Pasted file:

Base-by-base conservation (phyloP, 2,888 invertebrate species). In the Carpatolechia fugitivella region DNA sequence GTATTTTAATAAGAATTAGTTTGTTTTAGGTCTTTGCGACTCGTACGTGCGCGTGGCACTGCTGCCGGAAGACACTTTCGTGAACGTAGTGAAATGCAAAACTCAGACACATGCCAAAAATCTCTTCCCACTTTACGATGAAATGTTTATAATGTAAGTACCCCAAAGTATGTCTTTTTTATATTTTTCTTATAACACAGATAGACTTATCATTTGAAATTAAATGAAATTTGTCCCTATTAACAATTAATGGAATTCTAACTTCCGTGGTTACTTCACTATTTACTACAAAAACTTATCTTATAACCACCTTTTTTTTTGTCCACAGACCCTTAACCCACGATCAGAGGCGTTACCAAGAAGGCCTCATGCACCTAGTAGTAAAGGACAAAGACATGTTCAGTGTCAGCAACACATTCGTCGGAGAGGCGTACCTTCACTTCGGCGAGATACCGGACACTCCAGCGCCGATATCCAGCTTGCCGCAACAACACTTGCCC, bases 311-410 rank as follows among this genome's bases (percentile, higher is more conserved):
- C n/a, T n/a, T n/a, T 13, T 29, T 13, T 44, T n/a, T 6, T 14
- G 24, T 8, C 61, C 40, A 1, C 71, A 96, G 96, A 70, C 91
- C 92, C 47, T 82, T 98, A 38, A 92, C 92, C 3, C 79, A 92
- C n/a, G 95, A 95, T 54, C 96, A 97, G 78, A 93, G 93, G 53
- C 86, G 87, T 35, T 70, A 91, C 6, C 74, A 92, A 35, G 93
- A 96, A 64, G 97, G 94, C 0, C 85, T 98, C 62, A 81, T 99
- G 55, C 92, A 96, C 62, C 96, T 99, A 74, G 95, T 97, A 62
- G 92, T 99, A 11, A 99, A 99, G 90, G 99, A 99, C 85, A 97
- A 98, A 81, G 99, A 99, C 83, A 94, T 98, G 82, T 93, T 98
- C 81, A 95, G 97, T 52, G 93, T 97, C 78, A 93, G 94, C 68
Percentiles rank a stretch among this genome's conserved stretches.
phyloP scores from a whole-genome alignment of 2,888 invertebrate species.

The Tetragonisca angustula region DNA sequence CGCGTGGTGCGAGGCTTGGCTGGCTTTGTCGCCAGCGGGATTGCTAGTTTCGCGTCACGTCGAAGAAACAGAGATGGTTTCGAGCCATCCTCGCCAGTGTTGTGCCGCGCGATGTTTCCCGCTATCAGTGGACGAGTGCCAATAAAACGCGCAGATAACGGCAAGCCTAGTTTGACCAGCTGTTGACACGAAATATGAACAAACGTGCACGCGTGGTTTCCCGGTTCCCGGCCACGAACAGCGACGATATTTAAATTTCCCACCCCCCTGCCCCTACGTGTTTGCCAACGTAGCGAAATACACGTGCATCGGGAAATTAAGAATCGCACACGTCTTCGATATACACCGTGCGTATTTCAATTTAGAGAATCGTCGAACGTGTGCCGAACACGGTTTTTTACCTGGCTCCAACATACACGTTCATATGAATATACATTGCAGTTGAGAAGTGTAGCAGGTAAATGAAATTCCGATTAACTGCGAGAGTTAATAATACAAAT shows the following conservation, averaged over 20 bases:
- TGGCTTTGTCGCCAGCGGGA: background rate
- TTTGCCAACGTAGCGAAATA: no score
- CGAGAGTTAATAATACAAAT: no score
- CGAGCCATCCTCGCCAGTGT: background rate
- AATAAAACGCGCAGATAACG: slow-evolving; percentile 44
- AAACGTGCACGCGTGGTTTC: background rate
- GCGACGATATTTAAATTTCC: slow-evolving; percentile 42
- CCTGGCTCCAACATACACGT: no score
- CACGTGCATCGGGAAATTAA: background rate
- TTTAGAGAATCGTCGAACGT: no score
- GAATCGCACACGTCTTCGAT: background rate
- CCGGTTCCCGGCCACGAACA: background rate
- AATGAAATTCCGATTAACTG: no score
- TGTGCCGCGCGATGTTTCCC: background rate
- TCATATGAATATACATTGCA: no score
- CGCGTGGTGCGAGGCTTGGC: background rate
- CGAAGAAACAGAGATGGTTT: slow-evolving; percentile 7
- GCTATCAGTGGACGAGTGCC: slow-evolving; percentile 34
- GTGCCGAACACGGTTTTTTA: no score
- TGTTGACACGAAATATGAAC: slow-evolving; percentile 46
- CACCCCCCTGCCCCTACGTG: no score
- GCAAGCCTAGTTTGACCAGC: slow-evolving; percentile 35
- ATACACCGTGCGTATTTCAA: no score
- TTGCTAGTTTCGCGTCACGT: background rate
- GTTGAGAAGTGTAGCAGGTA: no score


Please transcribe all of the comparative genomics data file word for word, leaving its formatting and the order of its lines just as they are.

Base-by-base conservation (phyloP, 2,888 invertebrate species). In the Carpatolechia fugitivella region DNA sequence GTATTTTAATAAGAATTAGTTTGTTTTAGGTCTTTGCGACTCGTACGTGCGCGTGGCACTGCTGCCGGAAGACACTTTCGTGAACGTAGTGAAATGCAAAACTCAGACACATGCCAAAAATCTCTTCCCACTTTACGATGAAATGTTTATAATGTAAGTACCCCAAAGTATGTCTTTTTTATATTTTTCTTATAACACAGATAGACTTATCATTTGAAATTAAATGAAATTTGTCCCTATTAACAATTAATGGAATTCTAACTTCCGTGGTTACTTCACTATTTACTACAAAAACTTATCTTATAACCACCTTTTTTTTTGTCCACAGACCCTTAACCCACGATCAGAGGCGTTACCAAGAAGGCCTCATGCACCTAGTAGTAAAGGACAAAGACATGTTCAGTGTCAGCAACACATTCGTCGGAGAGGCGTACCTTCACTTCGGCGAGATACCGGACACTCCAGCGCCGATATCCAGCTTGCCGCAACAACACTTGCCC, bases 311-410 rank as follows among this genome's bases (percentile, higher is more conserved):
- C n/a, T n/a, T n/a, T 13, T 29, T 13, T 44, T n/a, T 6, T 14
- G 24, T 8, C 61, C 40, A 1, C 71, A 96, G 96, A 70, C 91
- C 92, C 47, T 82, T 98, A 38, A 92, C 92, C 3, C 79, A 92
- C n/a, G 95, A 95, T 54, C 96, A 97, G 78, A 93, G 93, G 53
- C 86, G 87, T 35, T 70, A 91, C 6, C 74, A 92, A 35, G 93
- A 96, A 64, G 97, G 94, C 0, C 85, T 98, C 62, A 81, T 99
- G 55, C 92, A 96, C 62, C 96, T 99, A 74, G 95, T 97, A 62
- G 92, T 99, A 11, A 99, A 99, G 90, G 99, A 99, C 85, A 97
- A 98, A 81, G 99, A 99, C 83, A 94, T 98, G 82, T 93, T 98
- C 81, A 95, G 97, T 52, G 93, T 97, C 78, A 93, G 94, C 68
Percentiles rank a stretch among this genome's conserved stretches.
phyloP scores from a whole-genome alignment of 2,888 invertebrate species.

The Tetragonisca angustula region DNA sequence CGCGTGGTGCGAGGCTTGGCTGGCTTTGTCGCCAGCGGGATTGCTAGTTTCGCGTCACGTCGAAGAAACAGAGATGGTTTCGAGCCATCCTCGCCAGTGTTGTGCCGCGCGATGTTTCCCGCTATCAGTGGACGAGTGCCAATAAAACGCGCAGATAACGGCAAGCCTAGTTTGACCAGCTGTTGACACGAAATATGAACAAACGTGCACGCGTGGTTTCCCGGTTCCCGGCCACGAACAGCGACGATATTTAAATTTCCCACCCCCCTGCCCCTACGTGTTTGCCAACGTAGCGAAATACACGTGCATCGGGAAATTAAGAATCGCACACGTCTTCGATATACACCGTGCGTATTTCAATTTAGAGAATCGTCGAACGTGTGCCGAACACGGTTTTTTACCTGGCTCCAACATACACGTTCATATGAATATACATTGCAGTTGAGAAGTGTAGCAGGTAAATGAAATTCCGATTAACTGCGAGAGTTAATAATACAAAT shows the following conservation, averaged over 20 bases:
- TGGCTTTGTCGCCAGCGGGA: background rate
- TTTGCCAACGTAGCGAAATA: no score
- CGAGAGTTAATAATACAAAT: no score
- CGAGCCATCCTCGCCAGTGT: background rate
- AATAAAACGCGCAGATAACG: slow-evolving; percentile 44
- AAACGTGCACGCGTGGTTTC: background rate
- GCGACGATATTTAAATTTCC: slow-evolving; percentile 42
- CCTGGCTCCAACATACACGT: no score
- CACGTGCATCGGGAAATTAA: background rate
- TTTAGAGAATCGTCGAACGT: no score
- GAATCGCACACGTCTTCGAT: background rate
- CCGGTTCCCGGCCACGAACA: background rate
- AATGAAATTCCGATTAACTG: no score
- TGTGCCGCGCGATGTTTCCC: background rate
- TCATATGAATATACATTGCA: no score
- CGCGTGGTGCGAGGCTTGGC: background rate
- CGAAGAAACAGAGATGGTTT: slow-evolving; percentile 7
- GCTATCAGTGGACGAGTGCC: slow-evolving; percentile 34
- GTGCCGAACACGGTTTTTTA: no score
- TGTTGACACGAAATATGAAC: slow-evolving; percentile 46
- CACCCCCCTGCCCCTACGTG: no score
- GCAAGCCTAGTTTGACCAGC: slow-evolving; percentile 35
- ATACACCGTGCGTATTTCAA: no score
- TTGCTAGTTTCGCGTCACGT: background rate
- GTTGAGAAGTGTAGCAGGTA: no score